Proposals for New Orleans' Criminal Justice System Best Practices to Advance Public Safety and Justice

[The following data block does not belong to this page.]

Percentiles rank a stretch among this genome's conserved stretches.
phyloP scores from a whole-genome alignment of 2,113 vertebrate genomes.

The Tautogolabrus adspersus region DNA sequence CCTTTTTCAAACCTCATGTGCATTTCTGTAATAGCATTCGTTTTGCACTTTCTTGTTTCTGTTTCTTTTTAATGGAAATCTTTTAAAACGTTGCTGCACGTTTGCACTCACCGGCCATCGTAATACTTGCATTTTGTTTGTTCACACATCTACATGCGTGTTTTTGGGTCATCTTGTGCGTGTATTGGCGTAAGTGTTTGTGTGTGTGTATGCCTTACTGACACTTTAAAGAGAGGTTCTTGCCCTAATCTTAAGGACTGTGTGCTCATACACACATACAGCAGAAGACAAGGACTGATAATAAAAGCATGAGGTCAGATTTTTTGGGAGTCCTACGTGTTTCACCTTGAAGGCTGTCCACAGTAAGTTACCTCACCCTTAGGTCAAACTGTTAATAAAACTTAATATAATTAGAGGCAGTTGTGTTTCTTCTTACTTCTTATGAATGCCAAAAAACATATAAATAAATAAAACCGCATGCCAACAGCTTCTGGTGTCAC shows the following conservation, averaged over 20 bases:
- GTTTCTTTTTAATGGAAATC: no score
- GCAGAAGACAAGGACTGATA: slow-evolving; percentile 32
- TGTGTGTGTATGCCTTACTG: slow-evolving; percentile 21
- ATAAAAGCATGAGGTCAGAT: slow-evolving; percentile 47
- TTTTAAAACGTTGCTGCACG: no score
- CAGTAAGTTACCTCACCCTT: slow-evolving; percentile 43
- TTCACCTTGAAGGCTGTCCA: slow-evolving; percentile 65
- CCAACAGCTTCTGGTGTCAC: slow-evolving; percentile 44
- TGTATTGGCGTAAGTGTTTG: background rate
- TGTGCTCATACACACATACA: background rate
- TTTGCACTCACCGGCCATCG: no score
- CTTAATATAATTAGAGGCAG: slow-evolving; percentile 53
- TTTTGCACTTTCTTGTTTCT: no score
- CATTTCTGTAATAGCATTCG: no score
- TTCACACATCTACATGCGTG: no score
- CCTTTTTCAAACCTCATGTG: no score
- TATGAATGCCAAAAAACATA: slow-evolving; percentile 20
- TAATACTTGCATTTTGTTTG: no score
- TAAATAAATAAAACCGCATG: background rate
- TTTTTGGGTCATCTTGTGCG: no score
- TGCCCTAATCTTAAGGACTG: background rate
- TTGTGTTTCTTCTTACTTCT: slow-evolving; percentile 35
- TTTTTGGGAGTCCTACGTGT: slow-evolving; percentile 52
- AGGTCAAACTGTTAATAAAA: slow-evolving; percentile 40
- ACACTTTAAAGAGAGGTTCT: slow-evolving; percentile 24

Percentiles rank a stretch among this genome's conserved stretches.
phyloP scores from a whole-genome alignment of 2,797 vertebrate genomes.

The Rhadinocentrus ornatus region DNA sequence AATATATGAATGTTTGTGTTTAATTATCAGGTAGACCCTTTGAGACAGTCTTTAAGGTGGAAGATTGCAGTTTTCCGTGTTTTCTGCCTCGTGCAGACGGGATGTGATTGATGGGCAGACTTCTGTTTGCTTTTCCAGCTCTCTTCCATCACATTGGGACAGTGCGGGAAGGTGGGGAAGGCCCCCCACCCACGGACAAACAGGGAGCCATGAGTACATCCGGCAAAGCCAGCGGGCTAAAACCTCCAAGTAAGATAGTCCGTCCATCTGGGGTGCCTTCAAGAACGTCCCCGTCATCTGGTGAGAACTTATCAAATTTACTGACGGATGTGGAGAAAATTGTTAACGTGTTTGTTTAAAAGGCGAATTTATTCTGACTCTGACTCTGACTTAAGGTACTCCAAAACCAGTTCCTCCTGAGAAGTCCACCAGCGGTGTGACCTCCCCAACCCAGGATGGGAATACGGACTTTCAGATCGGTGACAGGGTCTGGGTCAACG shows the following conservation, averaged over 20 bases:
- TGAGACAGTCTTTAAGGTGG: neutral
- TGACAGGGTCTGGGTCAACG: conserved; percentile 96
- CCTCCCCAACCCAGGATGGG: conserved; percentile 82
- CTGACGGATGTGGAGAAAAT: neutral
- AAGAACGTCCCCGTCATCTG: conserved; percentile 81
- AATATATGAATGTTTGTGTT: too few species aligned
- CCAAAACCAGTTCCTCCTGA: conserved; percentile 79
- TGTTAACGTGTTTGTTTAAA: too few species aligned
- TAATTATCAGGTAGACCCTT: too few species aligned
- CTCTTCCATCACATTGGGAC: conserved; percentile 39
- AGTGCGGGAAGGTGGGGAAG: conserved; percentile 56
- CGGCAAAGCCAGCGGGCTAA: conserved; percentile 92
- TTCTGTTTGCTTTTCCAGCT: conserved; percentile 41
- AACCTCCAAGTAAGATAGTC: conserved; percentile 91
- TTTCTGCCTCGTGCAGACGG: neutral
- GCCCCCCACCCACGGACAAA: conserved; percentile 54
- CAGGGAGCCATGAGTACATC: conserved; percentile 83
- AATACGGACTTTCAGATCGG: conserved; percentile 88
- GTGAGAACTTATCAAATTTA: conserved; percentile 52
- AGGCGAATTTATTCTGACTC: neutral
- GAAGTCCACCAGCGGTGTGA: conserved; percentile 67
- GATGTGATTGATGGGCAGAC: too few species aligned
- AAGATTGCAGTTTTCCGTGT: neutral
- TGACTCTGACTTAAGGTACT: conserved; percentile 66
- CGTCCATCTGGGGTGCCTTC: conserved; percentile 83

Hurricane Katrina ravaged New Orleans, destroying not only the city’s infrastructure and the lives of many of its residents, but also its justice system. To identify practical steps New Orleans can take to make its criminal justice system more reliable, effective, and just, the Vera Institute of Justice interviewed key stakeholders—including justice system leaders, representatives of nonprofit research and advocacy groups, and several members of the city council—and reviewed data on how the system has been operating after flooding devastated the city. Specifically, Vera's investigation indicates that New Orleans can improve public safety by pursuing the following new policies or programs: early triage of cases and routine communication between police and prosecutors; a wider range of pretrial release options, community-service sentencing, and greater use of alternatives to prison; and more appropriate and cost-effective sanctions for municipal offenses. For each of these policy areas, this report identifies specific areas of need and proposes solutions that are based on effective practices used in other jurisdictions. Moreover, it focuses on practical steps that over the next six to 12 months promise the “biggest bang for the buck.